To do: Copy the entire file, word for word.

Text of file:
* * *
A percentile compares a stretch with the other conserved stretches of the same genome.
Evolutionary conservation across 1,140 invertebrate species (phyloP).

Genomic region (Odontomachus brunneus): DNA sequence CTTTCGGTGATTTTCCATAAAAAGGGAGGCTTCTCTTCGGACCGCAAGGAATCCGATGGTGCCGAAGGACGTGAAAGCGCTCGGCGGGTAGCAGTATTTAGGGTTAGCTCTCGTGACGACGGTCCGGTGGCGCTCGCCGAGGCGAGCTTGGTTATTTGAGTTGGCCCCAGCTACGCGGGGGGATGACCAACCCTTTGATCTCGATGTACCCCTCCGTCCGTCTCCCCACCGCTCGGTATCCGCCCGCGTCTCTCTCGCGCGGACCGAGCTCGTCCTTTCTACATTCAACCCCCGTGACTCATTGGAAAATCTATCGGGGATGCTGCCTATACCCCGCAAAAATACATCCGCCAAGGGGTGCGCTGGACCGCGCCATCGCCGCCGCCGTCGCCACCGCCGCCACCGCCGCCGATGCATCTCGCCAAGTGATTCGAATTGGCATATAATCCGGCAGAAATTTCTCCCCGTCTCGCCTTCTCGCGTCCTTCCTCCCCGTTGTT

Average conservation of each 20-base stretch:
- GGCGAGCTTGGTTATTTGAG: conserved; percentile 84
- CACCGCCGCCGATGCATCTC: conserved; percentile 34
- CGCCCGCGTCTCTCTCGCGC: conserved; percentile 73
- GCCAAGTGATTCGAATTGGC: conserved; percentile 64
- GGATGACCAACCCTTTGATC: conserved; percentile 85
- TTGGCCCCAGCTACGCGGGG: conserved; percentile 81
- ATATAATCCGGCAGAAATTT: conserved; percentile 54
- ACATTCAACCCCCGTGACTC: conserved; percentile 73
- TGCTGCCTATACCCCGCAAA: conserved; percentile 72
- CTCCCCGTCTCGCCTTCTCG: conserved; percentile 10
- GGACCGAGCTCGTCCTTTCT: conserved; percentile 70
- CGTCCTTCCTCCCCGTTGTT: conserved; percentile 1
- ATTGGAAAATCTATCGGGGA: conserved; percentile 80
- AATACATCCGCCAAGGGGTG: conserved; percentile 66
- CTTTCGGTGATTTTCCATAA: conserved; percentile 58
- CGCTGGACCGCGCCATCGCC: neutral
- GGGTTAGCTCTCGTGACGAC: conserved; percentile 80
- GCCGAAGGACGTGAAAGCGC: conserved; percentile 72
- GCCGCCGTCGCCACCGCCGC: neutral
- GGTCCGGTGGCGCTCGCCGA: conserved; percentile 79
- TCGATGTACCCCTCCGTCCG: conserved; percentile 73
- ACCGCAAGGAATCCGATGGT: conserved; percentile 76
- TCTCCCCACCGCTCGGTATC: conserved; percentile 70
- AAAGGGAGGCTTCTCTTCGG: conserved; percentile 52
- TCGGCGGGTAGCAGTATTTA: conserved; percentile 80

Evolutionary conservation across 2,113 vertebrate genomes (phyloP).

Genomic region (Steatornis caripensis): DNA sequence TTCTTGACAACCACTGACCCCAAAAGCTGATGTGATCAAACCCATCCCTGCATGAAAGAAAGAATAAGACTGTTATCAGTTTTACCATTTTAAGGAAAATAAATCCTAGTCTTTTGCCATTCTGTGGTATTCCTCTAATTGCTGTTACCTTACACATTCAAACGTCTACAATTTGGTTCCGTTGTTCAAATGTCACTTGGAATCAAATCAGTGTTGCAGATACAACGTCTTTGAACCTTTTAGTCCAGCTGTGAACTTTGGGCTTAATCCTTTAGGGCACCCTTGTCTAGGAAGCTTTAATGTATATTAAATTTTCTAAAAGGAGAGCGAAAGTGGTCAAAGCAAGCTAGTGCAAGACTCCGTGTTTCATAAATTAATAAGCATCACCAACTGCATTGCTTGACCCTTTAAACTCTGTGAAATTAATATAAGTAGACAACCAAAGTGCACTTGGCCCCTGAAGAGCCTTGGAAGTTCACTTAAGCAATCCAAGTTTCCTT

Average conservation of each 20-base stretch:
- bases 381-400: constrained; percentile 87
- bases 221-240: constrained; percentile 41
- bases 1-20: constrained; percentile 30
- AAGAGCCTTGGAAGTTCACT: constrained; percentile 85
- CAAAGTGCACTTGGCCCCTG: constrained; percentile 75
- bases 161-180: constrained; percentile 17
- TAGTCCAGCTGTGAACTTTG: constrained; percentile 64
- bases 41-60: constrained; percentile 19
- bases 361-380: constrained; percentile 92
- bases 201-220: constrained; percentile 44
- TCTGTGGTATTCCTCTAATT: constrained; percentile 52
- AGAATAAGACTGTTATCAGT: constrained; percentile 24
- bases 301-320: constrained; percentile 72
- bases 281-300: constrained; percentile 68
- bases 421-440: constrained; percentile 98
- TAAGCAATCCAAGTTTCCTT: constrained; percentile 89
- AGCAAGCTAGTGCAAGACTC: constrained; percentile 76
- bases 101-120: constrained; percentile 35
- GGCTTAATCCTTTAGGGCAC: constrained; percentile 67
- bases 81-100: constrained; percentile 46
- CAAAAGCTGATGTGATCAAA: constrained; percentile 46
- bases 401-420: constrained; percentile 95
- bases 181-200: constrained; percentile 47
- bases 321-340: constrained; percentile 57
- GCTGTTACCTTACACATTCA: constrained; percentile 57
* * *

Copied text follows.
A percentile compares a stretch with the other conserved stretches of the same genome.
Evolutionary conservation across 1,140 invertebrate species (phyloP).

Genomic region (Odontomachus brunneus): DNA sequence CTTTCGGTGATTTTCCATAAAAAGGGAGGCTTCTCTTCGGACCGCAAGGAATCCGATGGTGCCGAAGGACGTGAAAGCGCTCGGCGGGTAGCAGTATTTAGGGTTAGCTCTCGTGACGACGGTCCGGTGGCGCTCGCCGAGGCGAGCTTGGTTATTTGAGTTGGCCCCAGCTACGCGGGGGGATGACCAACCCTTTGATCTCGATGTACCCCTCCGTCCGTCTCCCCACCGCTCGGTATCCGCCCGCGTCTCTCTCGCGCGGACCGAGCTCGTCCTTTCTACATTCAACCCCCGTGACTCATTGGAAAATCTATCGGGGATGCTGCCTATACCCCGCAAAAATACATCCGCCAAGGGGTGCGCTGGACCGCGCCATCGCCGCCGCCGTCGCCACCGCCGCCACCGCCGCCGATGCATCTCGCCAAGTGATTCGAATTGGCATATAATCCGGCAGAAATTTCTCCCCGTCTCGCCTTCTCGCGTCCTTCCTCCCCGTTGTT

Average conservation of each 20-base stretch:
- GGCGAGCTTGGTTATTTGAG: conserved; percentile 84
- CACCGCCGCCGATGCATCTC: conserved; percentile 34
- CGCCCGCGTCTCTCTCGCGC: conserved; percentile 73
- GCCAAGTGATTCGAATTGGC: conserved; percentile 64
- GGATGACCAACCCTTTGATC: conserved; percentile 85
- TTGGCCCCAGCTACGCGGGG: conserved; percentile 81
- ATATAATCCGGCAGAAATTT: conserved; percentile 54
- ACATTCAACCCCCGTGACTC: conserved; percentile 73
- TGCTGCCTATACCCCGCAAA: conserved; percentile 72
- CTCCCCGTCTCGCCTTCTCG: conserved; percentile 10
- GGACCGAGCTCGTCCTTTCT: conserved; percentile 70
- CGTCCTTCCTCCCCGTTGTT: conserved; percentile 1
- ATTGGAAAATCTATCGGGGA: conserved; percentile 80
- AATACATCCGCCAAGGGGTG: conserved; percentile 66
- CTTTCGGTGATTTTCCATAA: conserved; percentile 58
- CGCTGGACCGCGCCATCGCC: neutral
- GGGTTAGCTCTCGTGACGAC: conserved; percentile 80
- GCCGAAGGACGTGAAAGCGC: conserved; percentile 72
- GCCGCCGTCGCCACCGCCGC: neutral
- GGTCCGGTGGCGCTCGCCGA: conserved; percentile 79
- TCGATGTACCCCTCCGTCCG: conserved; percentile 73
- ACCGCAAGGAATCCGATGGT: conserved; percentile 76
- TCTCCCCACCGCTCGGTATC: conserved; percentile 70
- AAAGGGAGGCTTCTCTTCGG: conserved; percentile 52
- TCGGCGGGTAGCAGTATTTA: conserved; percentile 80

Evolutionary conservation across 2,113 vertebrate genomes (phyloP).

Genomic region (Steatornis caripensis): DNA sequence TTCTTGACAACCACTGACCCCAAAAGCTGATGTGATCAAACCCATCCCTGCATGAAAGAAAGAATAAGACTGTTATCAGTTTTACCATTTTAAGGAAAATAAATCCTAGTCTTTTGCCATTCTGTGGTATTCCTCTAATTGCTGTTACCTTACACATTCAAACGTCTACAATTTGGTTCCGTTGTTCAAATGTCACTTGGAATCAAATCAGTGTTGCAGATACAACGTCTTTGAACCTTTTAGTCCAGCTGTGAACTTTGGGCTTAATCCTTTAGGGCACCCTTGTCTAGGAAGCTTTAATGTATATTAAATTTTCTAAAAGGAGAGCGAAAGTGGTCAAAGCAAGCTAGTGCAAGACTCCGTGTTTCATAAATTAATAAGCATCACCAACTGCATTGCTTGACCCTTTAAACTCTGTGAAATTAATATAAGTAGACAACCAAAGTGCACTTGGCCCCTGAAGAGCCTTGGAAGTTCACTTAAGCAATCCAAGTTTCCTT

Average conservation of each 20-base stretch:
- bases 381-400: constrained; percentile 87
- bases 221-240: constrained; percentile 41
- bases 1-20: constrained; percentile 30
- AAGAGCCTTGGAAGTTCACT: constrained; percentile 85
- CAAAGTGCACTTGGCCCCTG: constrained; percentile 75
- bases 161-180: constrained; percentile 17
- TAGTCCAGCTGTGAACTTTG: constrained; percentile 64
- bases 41-60: constrained; percentile 19
- bases 361-380: constrained; percentile 92
- bases 201-220: constrained; percentile 44
- TCTGTGGTATTCCTCTAATT: constrained; percentile 52
- AGAATAAGACTGTTATCAGT: constrained; percentile 24
- bases 301-320: constrained; percentile 72
- bases 281-300: constrained; percentile 68
- bases 421-440: constrained; percentile 98
- TAAGCAATCCAAGTTTCCTT: constrained; percentile 89
- AGCAAGCTAGTGCAAGACTC: constrained; percentile 76
- bases 101-120: constrained; percentile 35
- GGCTTAATCCTTTAGGGCAC: constrained; percentile 67
- bases 81-100: constrained; percentile 46
- CAAAAGCTGATGTGATCAAA: constrained; percentile 46
- bases 401-420: constrained; percentile 95
- bases 181-200: constrained; percentile 47
- bases 321-340: constrained; percentile 57
- GCTGTTACCTTACACATTCA: constrained; percentile 57